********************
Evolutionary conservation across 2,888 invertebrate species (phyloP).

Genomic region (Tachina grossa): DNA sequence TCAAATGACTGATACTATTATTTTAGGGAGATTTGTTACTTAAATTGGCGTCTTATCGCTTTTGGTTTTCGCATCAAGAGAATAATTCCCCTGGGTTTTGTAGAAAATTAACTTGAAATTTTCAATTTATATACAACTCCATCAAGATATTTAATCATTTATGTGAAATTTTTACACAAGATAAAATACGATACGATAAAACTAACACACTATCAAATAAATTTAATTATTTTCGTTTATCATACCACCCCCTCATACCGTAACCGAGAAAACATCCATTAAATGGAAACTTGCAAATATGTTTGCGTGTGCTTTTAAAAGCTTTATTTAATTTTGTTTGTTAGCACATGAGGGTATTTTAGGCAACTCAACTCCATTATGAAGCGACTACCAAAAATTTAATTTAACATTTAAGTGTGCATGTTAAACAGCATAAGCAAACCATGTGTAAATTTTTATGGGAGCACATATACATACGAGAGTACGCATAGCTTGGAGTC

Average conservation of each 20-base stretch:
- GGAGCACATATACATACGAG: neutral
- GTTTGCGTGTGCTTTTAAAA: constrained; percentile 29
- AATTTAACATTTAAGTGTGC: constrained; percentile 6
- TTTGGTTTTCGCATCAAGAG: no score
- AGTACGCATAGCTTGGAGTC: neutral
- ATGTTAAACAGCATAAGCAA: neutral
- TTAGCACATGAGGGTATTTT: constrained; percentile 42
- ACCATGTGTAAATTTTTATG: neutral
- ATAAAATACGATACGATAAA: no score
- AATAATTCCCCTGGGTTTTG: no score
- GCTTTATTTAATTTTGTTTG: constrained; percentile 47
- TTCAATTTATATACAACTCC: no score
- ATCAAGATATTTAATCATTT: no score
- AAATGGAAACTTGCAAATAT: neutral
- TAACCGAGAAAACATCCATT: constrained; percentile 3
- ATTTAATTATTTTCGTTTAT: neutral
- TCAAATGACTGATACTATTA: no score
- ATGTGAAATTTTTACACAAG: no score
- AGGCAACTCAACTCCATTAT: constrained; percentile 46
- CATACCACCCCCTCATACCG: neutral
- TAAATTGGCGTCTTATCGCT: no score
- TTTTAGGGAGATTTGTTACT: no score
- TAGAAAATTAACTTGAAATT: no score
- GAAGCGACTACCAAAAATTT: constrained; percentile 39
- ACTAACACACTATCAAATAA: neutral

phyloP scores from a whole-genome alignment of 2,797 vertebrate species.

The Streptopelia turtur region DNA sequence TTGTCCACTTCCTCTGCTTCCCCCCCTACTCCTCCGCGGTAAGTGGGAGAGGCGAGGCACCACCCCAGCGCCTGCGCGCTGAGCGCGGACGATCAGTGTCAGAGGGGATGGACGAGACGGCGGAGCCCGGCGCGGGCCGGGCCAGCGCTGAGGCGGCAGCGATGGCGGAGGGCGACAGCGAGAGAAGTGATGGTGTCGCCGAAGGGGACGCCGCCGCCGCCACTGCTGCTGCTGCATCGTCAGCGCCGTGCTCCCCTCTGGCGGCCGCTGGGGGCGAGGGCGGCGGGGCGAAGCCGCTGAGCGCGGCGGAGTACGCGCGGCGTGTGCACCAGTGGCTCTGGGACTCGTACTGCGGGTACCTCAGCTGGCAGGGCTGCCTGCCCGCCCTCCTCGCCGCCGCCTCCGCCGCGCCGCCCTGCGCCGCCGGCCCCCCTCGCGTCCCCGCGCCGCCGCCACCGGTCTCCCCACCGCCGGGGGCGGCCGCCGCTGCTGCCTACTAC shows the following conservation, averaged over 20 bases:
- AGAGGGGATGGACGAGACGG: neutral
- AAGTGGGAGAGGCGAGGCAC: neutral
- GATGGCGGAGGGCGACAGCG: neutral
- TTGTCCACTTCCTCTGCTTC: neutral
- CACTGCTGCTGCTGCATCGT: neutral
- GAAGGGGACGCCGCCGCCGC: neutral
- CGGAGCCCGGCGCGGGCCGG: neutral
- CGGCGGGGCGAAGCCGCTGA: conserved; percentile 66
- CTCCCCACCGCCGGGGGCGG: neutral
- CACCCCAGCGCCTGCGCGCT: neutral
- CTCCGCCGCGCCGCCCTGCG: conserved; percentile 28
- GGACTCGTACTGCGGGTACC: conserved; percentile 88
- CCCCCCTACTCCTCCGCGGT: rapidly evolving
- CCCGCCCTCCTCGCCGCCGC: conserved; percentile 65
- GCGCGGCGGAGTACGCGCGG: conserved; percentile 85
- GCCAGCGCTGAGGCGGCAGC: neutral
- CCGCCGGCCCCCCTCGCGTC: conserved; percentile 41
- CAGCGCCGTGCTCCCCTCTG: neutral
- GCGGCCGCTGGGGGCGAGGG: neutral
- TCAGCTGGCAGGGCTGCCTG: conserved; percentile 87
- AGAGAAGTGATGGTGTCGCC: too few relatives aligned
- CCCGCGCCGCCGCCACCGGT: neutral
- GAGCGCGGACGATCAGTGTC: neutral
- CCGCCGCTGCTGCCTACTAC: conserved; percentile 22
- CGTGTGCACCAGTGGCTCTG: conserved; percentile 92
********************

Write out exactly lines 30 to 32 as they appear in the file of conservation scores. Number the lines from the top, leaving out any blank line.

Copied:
The Streptopelia turtur region DNA sequence TTGTCCACTTCCTCTGCTTCCCCCCCTACTCCTCCGCGGTAAGTGGGAGAGGCGAGGCACCACCCCAGCGCCTGCGCGCTGAGCGCGGACGATCAGTGTCAGAGGGGATGGACGAGACGGCGGAGCCCGGCGCGGGCCGGGCCAGCGCTGAGGCGGCAGCGATGGCGGAGGGCGACAGCGAGAGAAGTGATGGTGTCGCCGAAGGGGACGCCGCCGCCGCCACTGCTGCTGCTGCATCGTCAGCGCCGTGCTCCCCTCTGGCGGCCGCTGGGGGCGAGGGCGGCGGGGCGAAGCCGCTGAGCGCGGCGGAGTACGCGCGGCGTGTGCACCAGTGGCTCTGGGACTCGTACTGCGGGTACCTCAGCTGGCAGGGCTGCCTGCCCGCCCTCCTCGCCGCCGCCTCCGCCGCGCCGCCCTGCGCCGCCGGCCCCCCTCGCGTCCCCGCGCCGCCGCCACCGGTCTCCCCACCGCCGGGGGCGGCCGCCGCTGCTGCCTACTAC shows the following conservation, averaged over 20 bases:
- AGAGGGGATGGACGAGACGG: neutral
- AAGTGGGAGAGGCGAGGCAC: neutral